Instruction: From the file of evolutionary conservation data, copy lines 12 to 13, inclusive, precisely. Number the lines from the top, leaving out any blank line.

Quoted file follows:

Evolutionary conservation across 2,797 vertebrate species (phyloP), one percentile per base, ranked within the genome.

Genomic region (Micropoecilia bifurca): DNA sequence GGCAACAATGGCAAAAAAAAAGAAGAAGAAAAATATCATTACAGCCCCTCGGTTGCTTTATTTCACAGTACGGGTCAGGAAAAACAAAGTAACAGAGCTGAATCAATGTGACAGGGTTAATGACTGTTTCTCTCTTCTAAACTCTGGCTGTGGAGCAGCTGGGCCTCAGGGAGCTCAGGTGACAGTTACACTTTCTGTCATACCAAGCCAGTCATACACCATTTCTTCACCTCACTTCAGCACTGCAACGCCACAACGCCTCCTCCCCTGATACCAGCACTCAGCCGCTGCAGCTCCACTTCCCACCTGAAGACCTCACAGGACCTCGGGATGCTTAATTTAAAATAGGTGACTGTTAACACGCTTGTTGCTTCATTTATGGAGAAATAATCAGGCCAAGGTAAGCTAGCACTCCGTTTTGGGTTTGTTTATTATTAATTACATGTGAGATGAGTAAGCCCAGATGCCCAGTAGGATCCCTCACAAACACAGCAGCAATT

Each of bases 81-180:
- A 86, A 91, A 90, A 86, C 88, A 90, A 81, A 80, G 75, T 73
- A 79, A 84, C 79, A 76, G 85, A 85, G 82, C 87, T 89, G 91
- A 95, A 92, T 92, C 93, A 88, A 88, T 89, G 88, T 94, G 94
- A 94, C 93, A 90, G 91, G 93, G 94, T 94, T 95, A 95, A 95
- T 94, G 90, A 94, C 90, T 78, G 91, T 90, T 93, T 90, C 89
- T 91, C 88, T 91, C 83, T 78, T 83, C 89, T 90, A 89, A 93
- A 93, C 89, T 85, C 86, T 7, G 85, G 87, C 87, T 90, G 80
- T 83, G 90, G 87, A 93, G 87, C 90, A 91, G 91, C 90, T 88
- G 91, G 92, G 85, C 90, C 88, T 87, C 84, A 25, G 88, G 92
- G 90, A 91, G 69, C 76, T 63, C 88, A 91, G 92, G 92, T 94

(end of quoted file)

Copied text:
- G 91, G 92, G 85, C 90, C 88, T 87, C 84, A 25, G 88, G 92
- G 90, A 91, G 69, C 76, T 63, C 88, A 91, G 92, G 92, T 94